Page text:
About the only thing I experience enough of throughout the year to do any kind of annual overview is boardgames, so once again here’s a rundown of the ones from 2010 that really stood out for me.
First, though, let’s have a look at staying power. Of last year’s notable games, all continue to be ones that I have no problem welcoming to the game table, though I don’t think I’ve played New World that much. I’ve barely played Ghost Stories, but it’s one of the few on the list I don’t actually own a copy of. I continue to really enjoy Small World, Steam, and Endeavor, and Dice Town is always a good time. 1960, the Game of the Year from three years ago is still appealing to me, even though it seems to have cooled for a lot of other people. 2008’s GotY, Pandemic, suffers from the fact that neither of my groups is too interested in cooperative games.
I haven’t played a lot of the super new hotness. Dominant Species is wowing the folks at BGG, but I haven’t played it yet. There are a few others that I am hoping to try in the new year which I’ve been told I’m “missing the boat” for not playing yet. Still, by my count I played 81 new (to me) games this year, so picking ten notable ones shouldn’t be a problem, right?
2 de Mayo – I’ve finally admitted to myself that I’m just not much of a wargamer. I can’t really bring myself to care about supply routes, sieges, and other such stuff. Yet, every now and then, a wargame comes along which downplays a lot of the minutiae and “realism” in favor of, for me, a fun gaming experience with a war theme. 2 de Mayo packs a very satisfying and even detailed game into a pretty quick, easy-to-learn package.
Tobago – I only played this once at Unity and meant to get a copy of my own, but never did. That’s a shame because it’s a really clever and fun little game of treasure exploration. I think the reason I’ve sort of mentally held back from getting a copy is because I’m afraid it might be too light to get a lot of play, but I’d still like to try it again.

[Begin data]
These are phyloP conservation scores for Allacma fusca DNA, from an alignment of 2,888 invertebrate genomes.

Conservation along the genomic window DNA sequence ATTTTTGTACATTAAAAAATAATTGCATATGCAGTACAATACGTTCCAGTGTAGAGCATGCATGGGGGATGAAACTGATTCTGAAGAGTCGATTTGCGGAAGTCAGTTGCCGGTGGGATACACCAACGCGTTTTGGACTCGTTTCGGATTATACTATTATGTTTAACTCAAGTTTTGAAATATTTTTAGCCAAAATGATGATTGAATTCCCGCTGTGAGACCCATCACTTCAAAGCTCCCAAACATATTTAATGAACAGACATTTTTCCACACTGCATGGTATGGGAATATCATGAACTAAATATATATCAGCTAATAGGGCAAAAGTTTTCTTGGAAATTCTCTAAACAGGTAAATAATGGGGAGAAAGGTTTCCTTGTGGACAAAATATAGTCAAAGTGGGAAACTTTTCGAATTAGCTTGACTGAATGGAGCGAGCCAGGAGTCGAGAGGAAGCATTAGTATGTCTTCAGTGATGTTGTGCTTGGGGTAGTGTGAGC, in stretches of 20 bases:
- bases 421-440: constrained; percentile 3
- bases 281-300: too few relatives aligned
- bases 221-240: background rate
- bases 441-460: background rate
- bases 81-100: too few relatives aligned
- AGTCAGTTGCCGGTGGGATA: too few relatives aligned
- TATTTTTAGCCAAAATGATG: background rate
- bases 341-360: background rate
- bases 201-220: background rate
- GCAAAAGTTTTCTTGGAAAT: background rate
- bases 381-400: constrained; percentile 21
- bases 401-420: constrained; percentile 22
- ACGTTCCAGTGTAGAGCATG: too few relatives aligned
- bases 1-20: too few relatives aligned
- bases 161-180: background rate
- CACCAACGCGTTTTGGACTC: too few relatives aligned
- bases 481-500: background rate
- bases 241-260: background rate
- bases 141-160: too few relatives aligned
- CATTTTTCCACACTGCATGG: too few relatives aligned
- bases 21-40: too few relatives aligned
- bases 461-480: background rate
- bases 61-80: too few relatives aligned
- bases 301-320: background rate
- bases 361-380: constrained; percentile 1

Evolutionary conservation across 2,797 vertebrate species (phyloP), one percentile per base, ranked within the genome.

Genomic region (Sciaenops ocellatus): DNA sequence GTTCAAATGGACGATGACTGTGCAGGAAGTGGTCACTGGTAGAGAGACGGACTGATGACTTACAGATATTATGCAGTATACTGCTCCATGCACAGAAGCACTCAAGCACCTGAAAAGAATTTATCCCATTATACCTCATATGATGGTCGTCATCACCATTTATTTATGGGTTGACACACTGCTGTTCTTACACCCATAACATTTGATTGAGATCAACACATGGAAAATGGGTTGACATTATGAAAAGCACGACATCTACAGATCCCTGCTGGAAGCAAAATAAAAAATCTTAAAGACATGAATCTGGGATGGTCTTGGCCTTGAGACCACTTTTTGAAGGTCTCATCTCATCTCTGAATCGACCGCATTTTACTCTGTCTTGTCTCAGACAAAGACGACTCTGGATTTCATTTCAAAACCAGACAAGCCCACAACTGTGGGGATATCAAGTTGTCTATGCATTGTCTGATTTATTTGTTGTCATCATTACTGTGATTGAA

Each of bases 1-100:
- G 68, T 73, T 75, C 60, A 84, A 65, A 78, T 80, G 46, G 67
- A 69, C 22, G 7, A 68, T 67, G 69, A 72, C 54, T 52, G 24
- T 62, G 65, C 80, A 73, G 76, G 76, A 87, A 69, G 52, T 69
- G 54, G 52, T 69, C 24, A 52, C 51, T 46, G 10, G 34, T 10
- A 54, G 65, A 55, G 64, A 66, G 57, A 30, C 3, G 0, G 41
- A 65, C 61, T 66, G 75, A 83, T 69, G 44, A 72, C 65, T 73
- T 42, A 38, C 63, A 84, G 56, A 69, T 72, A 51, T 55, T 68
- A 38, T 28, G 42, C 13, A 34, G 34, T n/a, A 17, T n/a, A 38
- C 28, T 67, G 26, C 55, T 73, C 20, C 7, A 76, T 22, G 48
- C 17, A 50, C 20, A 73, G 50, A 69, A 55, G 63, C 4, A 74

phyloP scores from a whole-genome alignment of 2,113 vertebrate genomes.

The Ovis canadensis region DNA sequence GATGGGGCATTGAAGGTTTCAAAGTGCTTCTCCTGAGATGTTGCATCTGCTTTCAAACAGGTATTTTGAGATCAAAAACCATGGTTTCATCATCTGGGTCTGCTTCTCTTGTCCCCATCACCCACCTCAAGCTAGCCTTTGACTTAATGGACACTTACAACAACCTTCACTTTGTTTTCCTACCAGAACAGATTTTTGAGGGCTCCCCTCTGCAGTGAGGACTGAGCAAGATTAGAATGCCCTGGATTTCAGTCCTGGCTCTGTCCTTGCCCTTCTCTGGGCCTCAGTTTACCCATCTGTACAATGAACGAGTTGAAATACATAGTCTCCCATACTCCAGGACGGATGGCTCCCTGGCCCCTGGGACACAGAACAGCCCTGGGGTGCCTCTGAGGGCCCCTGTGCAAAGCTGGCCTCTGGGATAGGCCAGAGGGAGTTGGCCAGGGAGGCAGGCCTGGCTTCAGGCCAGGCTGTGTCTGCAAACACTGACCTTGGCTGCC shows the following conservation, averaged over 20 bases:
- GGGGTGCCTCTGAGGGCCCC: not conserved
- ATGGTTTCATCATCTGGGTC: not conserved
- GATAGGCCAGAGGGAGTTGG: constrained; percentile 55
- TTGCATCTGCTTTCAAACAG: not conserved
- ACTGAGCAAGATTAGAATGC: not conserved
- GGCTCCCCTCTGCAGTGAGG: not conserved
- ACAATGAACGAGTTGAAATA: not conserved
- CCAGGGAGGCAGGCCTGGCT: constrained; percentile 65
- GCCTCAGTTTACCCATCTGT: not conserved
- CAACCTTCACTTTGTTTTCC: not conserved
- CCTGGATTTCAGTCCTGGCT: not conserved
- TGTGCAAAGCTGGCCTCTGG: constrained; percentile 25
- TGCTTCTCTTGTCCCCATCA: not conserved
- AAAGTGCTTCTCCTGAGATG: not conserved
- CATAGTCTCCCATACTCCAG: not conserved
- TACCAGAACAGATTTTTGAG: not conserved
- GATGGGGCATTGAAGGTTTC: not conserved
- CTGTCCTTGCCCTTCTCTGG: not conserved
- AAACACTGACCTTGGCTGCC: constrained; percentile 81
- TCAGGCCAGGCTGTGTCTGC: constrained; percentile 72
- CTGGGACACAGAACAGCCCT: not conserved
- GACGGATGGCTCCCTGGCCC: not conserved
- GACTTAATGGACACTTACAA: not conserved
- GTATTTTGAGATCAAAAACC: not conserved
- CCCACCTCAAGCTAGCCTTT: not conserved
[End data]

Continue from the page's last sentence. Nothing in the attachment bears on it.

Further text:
Sticheln – This is possibly the nastiest game on the list. There’s nothing to it — some numbered cards in a suit, pretty simple rules — but holy cow, is it devious and ugly. Between this and Bottle Imp, I may never need any more trick-taking games.
Innovation – The success of Dominion meant that any game that primarily used cards was compared to that one. This was one that got a lot of comparison even though, in play, it has little to nothing in common with the deckbuilding mechanic. Instead it’s an (yes) innovative game of building various technologies with a lot of interesting spins put on the action.
Catacombs – Speaking of innovative, there are tons of dungeon crawl games out there, but this is the first — and only — one in which combat against the monsters is resolved by flicking. The heroes and the monsters are disks, and you’re trying to flick them at each other to cause damage. It’s tough, and it’s goofy, but it’s a lot of fun.
Jaipur – I don’t get a lot of mileage out of two-player games these days, but everyone I’ve played this one with seems to have enjoyed it, and it’s getting some talk as the game which may finally overthrow Lost Cities as the ultimate two-player spouse-friendly game. It’s hampered a bit by some fiddliness in setup, but the game itself is fun and interesting, with the bonus of some attractive artwork.